introducing the beverage into an enclosed fluid transport system to partially fill the system; providing a carbon dioxide atmosphere substantially devoid of oxygen over the beverage in the system;

aging the beverage by flowing it through the system at a flow rate which will provide a system resident time period of about two to six weeks suflicient to age the beverage while maintaining the carbon dioxide atmosphere over the beverage; removing the sedimentary material from the beverage subsequent to its introduction into the system;

agitating the beverage in the system after the sedimentary material has been removed to prevent stagnation of the beverage; and

withdrawing aged beverage from the enclosed fluid transport system at a point downstream from its introduction thereto.

9. A process for aging a fermented beverage such as beer and ale during a resident time period of about two to six weeks, such process comprising:

providing an enclosed fluid conveying system having an inlet and an outlet;

maintaining the system enclosed for a period substantially longer in time than the resident time period of about two to six weeks;

introducing fermented beverage into the enclosed system on a continued basis during the period while the system is maintained enclosed; aging the introduced beverage by flowing it through the fluid conveying system with a flow rate that re tains introduced beverage within the system for said resident time period, of about two to six weeks;

withdrawing aged beverage from the enclosed system on a continued basis during the period while the system is maintained enclosed; and

thereby aging an amount of beverage in the system during the period the system is enclosed that is substantially in excess of the volume of the system.

10. The process of claim 9 in which the fluid conveying system is maintained partially filled with beverage during the period the system is enclosed and a carbon dioxide atmosphere is maintained over the beverage.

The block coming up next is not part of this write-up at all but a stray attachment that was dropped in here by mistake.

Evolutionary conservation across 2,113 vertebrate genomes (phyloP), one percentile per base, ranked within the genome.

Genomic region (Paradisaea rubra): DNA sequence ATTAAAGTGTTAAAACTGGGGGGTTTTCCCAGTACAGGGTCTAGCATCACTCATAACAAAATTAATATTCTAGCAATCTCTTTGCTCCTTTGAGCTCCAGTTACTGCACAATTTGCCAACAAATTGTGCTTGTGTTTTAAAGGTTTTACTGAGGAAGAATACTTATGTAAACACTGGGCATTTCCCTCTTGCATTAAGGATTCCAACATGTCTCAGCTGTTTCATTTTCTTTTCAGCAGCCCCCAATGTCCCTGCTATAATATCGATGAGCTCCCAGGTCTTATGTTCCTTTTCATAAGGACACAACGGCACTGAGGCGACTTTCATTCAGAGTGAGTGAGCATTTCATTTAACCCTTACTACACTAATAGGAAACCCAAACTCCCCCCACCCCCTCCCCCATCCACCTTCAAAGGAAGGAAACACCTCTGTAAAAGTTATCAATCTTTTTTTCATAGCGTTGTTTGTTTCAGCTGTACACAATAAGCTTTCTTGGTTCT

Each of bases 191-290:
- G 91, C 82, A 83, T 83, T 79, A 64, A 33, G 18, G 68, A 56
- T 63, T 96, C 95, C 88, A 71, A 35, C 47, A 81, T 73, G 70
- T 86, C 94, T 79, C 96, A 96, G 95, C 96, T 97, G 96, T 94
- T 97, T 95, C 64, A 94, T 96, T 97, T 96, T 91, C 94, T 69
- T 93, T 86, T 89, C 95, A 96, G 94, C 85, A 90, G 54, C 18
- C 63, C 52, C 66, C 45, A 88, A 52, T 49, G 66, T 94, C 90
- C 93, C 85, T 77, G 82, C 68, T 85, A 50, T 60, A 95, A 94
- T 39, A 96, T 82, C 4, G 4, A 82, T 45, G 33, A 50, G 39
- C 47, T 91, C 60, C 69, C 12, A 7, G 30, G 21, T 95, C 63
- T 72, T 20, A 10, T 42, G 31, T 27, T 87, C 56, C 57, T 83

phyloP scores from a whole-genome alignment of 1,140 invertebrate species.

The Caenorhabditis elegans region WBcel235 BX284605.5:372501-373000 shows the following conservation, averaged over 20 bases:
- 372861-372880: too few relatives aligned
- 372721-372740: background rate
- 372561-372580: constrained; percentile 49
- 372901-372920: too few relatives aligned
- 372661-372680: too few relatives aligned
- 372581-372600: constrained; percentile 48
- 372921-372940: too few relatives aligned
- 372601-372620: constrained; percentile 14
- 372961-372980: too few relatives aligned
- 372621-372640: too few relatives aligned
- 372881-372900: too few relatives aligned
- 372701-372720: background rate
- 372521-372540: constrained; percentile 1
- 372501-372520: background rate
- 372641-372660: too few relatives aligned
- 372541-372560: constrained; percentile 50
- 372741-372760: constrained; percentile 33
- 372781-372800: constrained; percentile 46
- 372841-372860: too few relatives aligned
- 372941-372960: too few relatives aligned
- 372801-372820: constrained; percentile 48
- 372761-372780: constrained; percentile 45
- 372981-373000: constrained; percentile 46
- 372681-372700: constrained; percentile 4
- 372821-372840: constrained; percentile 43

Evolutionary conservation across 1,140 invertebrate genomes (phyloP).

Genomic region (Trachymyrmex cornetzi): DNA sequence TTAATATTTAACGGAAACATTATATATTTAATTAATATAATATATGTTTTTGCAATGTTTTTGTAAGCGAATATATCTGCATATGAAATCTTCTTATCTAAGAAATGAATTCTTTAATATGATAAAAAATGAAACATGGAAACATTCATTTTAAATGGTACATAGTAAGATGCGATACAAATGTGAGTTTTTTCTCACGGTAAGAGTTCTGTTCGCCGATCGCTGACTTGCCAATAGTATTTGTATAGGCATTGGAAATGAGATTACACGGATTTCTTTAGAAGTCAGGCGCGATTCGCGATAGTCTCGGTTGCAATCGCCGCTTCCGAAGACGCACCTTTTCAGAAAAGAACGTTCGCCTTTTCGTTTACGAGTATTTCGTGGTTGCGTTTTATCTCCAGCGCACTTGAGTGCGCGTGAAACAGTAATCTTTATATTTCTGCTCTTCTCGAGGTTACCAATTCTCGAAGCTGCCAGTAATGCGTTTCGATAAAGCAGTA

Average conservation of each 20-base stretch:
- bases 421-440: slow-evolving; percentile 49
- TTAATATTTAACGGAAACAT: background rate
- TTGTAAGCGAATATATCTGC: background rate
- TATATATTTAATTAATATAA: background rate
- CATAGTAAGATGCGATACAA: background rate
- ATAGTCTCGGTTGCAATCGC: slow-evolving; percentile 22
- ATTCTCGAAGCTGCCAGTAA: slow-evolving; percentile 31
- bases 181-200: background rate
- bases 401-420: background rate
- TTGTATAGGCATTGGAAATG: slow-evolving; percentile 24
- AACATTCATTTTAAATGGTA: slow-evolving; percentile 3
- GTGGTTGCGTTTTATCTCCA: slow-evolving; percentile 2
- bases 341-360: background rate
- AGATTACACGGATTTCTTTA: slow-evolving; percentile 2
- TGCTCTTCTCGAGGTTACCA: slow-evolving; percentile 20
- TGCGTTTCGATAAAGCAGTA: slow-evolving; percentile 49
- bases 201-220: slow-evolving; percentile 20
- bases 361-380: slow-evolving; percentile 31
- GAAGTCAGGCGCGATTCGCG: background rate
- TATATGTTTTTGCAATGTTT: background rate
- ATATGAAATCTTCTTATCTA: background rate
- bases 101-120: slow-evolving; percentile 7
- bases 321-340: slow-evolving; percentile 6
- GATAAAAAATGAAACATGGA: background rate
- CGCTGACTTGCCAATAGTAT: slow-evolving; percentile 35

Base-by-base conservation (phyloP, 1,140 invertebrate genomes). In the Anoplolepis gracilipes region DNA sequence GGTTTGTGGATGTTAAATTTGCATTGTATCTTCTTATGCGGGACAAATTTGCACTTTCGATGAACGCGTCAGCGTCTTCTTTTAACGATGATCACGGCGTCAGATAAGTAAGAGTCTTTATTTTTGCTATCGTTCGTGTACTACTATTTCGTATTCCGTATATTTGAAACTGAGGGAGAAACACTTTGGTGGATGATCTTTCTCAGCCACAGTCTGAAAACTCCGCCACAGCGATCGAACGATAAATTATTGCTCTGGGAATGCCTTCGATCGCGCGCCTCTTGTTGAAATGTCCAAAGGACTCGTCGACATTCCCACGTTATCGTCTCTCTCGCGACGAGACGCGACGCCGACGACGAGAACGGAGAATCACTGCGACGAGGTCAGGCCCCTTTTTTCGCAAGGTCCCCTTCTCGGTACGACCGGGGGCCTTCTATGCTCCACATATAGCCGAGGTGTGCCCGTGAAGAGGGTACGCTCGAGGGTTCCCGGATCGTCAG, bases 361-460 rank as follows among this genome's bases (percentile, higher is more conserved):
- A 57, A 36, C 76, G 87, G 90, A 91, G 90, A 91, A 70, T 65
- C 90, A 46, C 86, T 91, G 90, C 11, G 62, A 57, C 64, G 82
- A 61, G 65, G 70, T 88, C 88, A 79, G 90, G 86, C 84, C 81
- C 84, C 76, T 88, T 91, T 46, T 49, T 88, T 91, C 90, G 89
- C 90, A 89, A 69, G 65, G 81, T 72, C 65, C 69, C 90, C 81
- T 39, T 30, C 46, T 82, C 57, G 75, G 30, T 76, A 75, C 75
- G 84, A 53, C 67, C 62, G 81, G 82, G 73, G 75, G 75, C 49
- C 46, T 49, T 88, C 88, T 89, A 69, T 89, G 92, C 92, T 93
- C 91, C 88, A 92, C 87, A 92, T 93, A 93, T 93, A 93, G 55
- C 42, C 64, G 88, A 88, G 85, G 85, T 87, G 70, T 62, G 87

11. The process of claim 10 in which carbon dioxide is admitted into the beverage as it passes through the system and the pressure of the carbon dioxide atmosphere is controlled to saturate the beverage with carbon dioxide.

References Cited in the file of this patent UNITED STATES PATENTS 580,536 Theurer et a1. Apr. 13, 1897 589,065 Zeietusch Aug. 31, 1897 608,744 Alberger Aug. 9, 1898 704,533 Garrett July 15, 1902 2,333,154 Markus et a1. Nov. 2, 1943 FOREIGN PATENTS 459,577 Great Britain Jan. 11, 1937

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Referenced by
Citing PatentFiling datePublication dateApplicantTitle
US3163538 *Mar 26, 1963Dec 29, 1964Fur Brauereiindustrie AgMethod for increasing the albumen stability of beer
US3407722 *Aug 12, 1966Oct 29, 1968Fritz H.L. HuppmannApparatus for the continuous fermentation and curing of beer
US3433148 *Sep 6, 1966Mar 18, 1969Asahi Breweries LtdMain and after fermentation tank for beer brewery
US3484244 *Mar 30, 1967Dec 16, 1969Schlitz Brewing Co JFermenting and aging a malt beverage
US3486437 *Feb 23, 1968Dec 30, 1969Anapsky VinzavodAutomatic must fermentation plant
US3900571 *Sep 24, 1971Aug 19, 1975Up Right IncProcessing of fruit without exposure to air
US4201792 *Oct 27, 1977May 6, 1980A.G. (Patents) LimitedProduction of sherry wine
US4345511 *Apr 10, 1981Aug 24, 1982Paul Masson, Inc.Sulfur dioxide addition for must
US5304384 *Mar 23, 1993Apr 19, 1994Labatt Brewing Company LimitedImprovements in production of fermented malt beverages
US5536512 *Feb 7, 1994Jul 16, 1996Labatt Brewing Company LimitedImprovements in production of fermented malt beverages
US5695795 *Apr 18, 1994Dec 9, 1997Labatt Brewing Company LimitedMethods for chill-treating non-distilled malted barley beverages
US5728413 *Jul 15, 1996Mar 17, 1998Labatt Brewing Company LimitedProduction of fermented malt beverages
US5869114 *Mar 18, 1994Feb 9, 1999Labatt Brewing Company LimitedProduction of fermented malt beverages
US6715514Sep 7, 2002Apr 6, 2004Worldwide LiquidsMethod and apparatus for fluid transport, storage and dispensing
USRE36897 *Mar 31, 1999Oct 3, 2000Labatt Brewing Company LimitedMethods for chill treating non-distilled malted barley beverages
Classifications
U.S. Classification426/474, 426/477, 99/277.1, 426/495
International ClassificationC12H1/22, C12H1/00
Cooperative ClassificationC12H1/22
European ClassificationC12H1/22